Document Type


Publication Date

Winter 2004


Free trade, Trade liberalization, Protectionism, Smoot-Hawley Act


International Trade Law


Predominant political theory holds that legislators are protectionist regarding international trade because susceptibility to minority interest groups leads them to vote in ways that protect domestic industries at the expense of free trade. Because free trade is widely regarded as beneficial to the majority, the protectionist tendency of the legislature is believed to be a disservice to most Americans. These two theories have led to policies that restrict the role of the legislature in the formulation of trade policy, specifically, the creation of the fast track framework for trade policy legislation that exists today. This Essay challenges these two theories, offering evidence that fast track legislation and the theories supporting a reduced role for the legislature in trade policy may be based on widely held, but unjustified, beliefs.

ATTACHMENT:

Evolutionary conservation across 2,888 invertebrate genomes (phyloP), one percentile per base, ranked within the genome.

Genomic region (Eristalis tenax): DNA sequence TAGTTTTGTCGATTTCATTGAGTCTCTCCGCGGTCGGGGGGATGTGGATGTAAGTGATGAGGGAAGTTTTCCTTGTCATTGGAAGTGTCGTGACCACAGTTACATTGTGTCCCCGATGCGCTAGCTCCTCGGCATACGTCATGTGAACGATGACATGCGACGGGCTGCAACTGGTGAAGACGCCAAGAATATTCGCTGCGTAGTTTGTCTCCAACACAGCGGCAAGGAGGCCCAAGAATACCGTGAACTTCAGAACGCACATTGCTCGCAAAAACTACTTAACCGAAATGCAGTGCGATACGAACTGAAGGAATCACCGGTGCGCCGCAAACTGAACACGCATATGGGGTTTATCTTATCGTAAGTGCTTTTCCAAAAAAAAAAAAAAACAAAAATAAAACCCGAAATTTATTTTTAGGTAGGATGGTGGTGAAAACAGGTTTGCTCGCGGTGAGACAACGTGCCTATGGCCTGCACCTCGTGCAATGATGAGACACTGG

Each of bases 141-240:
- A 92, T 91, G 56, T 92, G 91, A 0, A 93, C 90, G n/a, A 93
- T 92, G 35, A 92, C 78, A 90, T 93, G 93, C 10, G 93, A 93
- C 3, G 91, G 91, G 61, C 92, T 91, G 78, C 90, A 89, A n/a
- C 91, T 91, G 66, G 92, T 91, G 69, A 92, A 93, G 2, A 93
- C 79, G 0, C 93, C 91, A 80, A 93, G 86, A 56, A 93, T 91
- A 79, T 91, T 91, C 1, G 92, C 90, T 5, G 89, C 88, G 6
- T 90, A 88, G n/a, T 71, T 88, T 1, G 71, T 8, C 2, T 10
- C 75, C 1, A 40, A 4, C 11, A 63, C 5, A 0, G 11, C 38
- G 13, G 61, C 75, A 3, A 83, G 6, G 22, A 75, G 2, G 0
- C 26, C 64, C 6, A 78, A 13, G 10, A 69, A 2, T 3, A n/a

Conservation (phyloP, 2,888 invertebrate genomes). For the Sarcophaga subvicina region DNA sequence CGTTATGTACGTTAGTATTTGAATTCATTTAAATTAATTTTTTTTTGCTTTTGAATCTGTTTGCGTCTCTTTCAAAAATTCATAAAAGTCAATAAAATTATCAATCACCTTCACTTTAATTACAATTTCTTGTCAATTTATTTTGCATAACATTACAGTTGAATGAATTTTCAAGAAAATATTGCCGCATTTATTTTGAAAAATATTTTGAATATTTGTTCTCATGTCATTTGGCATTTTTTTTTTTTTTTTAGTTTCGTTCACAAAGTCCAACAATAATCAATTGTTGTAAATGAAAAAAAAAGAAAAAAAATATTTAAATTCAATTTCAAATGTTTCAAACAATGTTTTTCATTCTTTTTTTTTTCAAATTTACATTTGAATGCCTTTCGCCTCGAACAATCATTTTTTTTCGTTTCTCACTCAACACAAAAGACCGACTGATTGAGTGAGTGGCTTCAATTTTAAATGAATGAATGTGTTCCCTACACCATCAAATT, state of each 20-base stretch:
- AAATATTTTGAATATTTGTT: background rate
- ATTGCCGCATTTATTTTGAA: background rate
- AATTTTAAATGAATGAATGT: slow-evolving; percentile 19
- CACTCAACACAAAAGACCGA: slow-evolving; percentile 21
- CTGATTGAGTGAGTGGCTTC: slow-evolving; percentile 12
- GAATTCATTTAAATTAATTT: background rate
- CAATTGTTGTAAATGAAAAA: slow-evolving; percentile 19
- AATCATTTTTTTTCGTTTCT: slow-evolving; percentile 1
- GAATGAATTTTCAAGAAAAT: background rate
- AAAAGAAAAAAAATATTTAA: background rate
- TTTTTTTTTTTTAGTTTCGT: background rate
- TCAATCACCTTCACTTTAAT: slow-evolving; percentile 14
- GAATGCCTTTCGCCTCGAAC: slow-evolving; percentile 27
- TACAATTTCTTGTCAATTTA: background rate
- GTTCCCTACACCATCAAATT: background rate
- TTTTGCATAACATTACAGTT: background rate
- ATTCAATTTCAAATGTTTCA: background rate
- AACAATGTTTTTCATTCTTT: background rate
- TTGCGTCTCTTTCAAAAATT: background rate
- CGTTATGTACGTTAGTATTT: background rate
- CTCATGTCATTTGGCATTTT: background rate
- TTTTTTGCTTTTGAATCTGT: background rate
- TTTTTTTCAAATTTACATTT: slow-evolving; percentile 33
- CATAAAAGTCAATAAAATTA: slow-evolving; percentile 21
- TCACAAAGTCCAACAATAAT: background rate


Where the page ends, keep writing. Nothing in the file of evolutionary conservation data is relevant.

This article predates the author's affiliation with Cornell Law School.

Publication Citation

Chantal Thomas, "Challenges for Democracy and Trade: The Case of the United States", 41 Harvard Journal on Legislation (2004)